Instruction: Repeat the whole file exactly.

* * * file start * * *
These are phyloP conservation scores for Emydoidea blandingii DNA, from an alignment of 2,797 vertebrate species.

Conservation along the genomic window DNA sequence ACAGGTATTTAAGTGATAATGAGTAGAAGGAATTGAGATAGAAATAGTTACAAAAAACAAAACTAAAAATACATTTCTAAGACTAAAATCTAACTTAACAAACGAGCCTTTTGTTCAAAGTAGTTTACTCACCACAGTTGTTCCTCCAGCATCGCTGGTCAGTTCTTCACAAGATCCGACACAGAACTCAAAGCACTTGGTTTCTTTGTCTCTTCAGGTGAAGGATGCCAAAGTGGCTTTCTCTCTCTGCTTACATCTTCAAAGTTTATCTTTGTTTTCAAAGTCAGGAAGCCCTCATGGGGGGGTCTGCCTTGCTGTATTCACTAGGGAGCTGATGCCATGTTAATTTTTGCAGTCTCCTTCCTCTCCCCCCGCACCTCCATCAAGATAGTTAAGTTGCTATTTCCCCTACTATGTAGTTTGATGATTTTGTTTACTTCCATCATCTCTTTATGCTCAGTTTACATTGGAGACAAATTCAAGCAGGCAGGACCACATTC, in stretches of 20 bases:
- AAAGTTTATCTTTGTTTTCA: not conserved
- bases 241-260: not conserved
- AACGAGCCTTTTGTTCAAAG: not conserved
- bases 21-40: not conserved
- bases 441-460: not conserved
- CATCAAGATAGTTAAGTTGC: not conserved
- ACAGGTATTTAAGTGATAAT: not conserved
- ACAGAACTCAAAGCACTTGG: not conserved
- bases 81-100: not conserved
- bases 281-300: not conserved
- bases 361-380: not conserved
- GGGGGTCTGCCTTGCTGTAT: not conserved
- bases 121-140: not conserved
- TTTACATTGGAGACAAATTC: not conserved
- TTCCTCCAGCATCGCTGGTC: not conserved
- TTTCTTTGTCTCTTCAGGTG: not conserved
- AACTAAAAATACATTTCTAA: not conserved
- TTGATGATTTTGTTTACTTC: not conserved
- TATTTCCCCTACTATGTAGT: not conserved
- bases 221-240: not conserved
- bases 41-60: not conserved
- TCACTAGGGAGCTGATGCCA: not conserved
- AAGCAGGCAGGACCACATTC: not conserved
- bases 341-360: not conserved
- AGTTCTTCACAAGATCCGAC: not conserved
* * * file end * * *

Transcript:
These are phyloP conservation scores for Emydoidea blandingii DNA, from an alignment of 2,797 vertebrate species.

Conservation along the genomic window DNA sequence ACAGGTATTTAAGTGATAATGAGTAGAAGGAATTGAGATAGAAATAGTTACAAAAAACAAAACTAAAAATACATTTCTAAGACTAAAATCTAACTTAACAAACGAGCCTTTTGTTCAAAGTAGTTTACTCACCACAGTTGTTCCTCCAGCATCGCTGGTCAGTTCTTCACAAGATCCGACACAGAACTCAAAGCACTTGGTTTCTTTGTCTCTTCAGGTGAAGGATGCCAAAGTGGCTTTCTCTCTCTGCTTACATCTTCAAAGTTTATCTTTGTTTTCAAAGTCAGGAAGCCCTCATGGGGGGGTCTGCCTTGCTGTATTCACTAGGGAGCTGATGCCATGTTAATTTTTGCAGTCTCCTTCCTCTCCCCCCGCACCTCCATCAAGATAGTTAAGTTGCTATTTCCCCTACTATGTAGTTTGATGATTTTGTTTACTTCCATCATCTCTTTATGCTCAGTTTACATTGGAGACAAATTCAAGCAGGCAGGACCACATTC, in stretches of 20 bases:
- AAAGTTTATCTTTGTTTTCA: not conserved
- bases 241-260: not conserved
- AACGAGCCTTTTGTTCAAAG: not conserved
- bases 21-40: not conserved
- bases 441-460: not conserved
- CATCAAGATAGTTAAGTTGC: not conserved
- ACAGGTATTTAAGTGATAAT: not conserved
- ACAGAACTCAAAGCACTTGG: not conserved
- bases 81-100: not conserved
- bases 281-300: not conserved
- bases 361-380: not conserved
- GGGGGTCTGCCTTGCTGTAT: not conserved
- bases 121-140: not conserved
- TTTACATTGGAGACAAATTC: not conserved
- TTCCTCCAGCATCGCTGGTC: not conserved
- TTTCTTTGTCTCTTCAGGTG: not conserved
- AACTAAAAATACATTTCTAA: not conserved
- TTGATGATTTTGTTTACTTC: not conserved
- TATTTCCCCTACTATGTAGT: not conserved
- bases 221-240: not conserved
- bases 41-60: not conserved
- TCACTAGGGAGCTGATGCCA: not conserved
- AAGCAGGCAGGACCACATTC: not conserved
- bases 341-360: not conserved
- AGTTCTTCACAAGATCCGAC: not conserved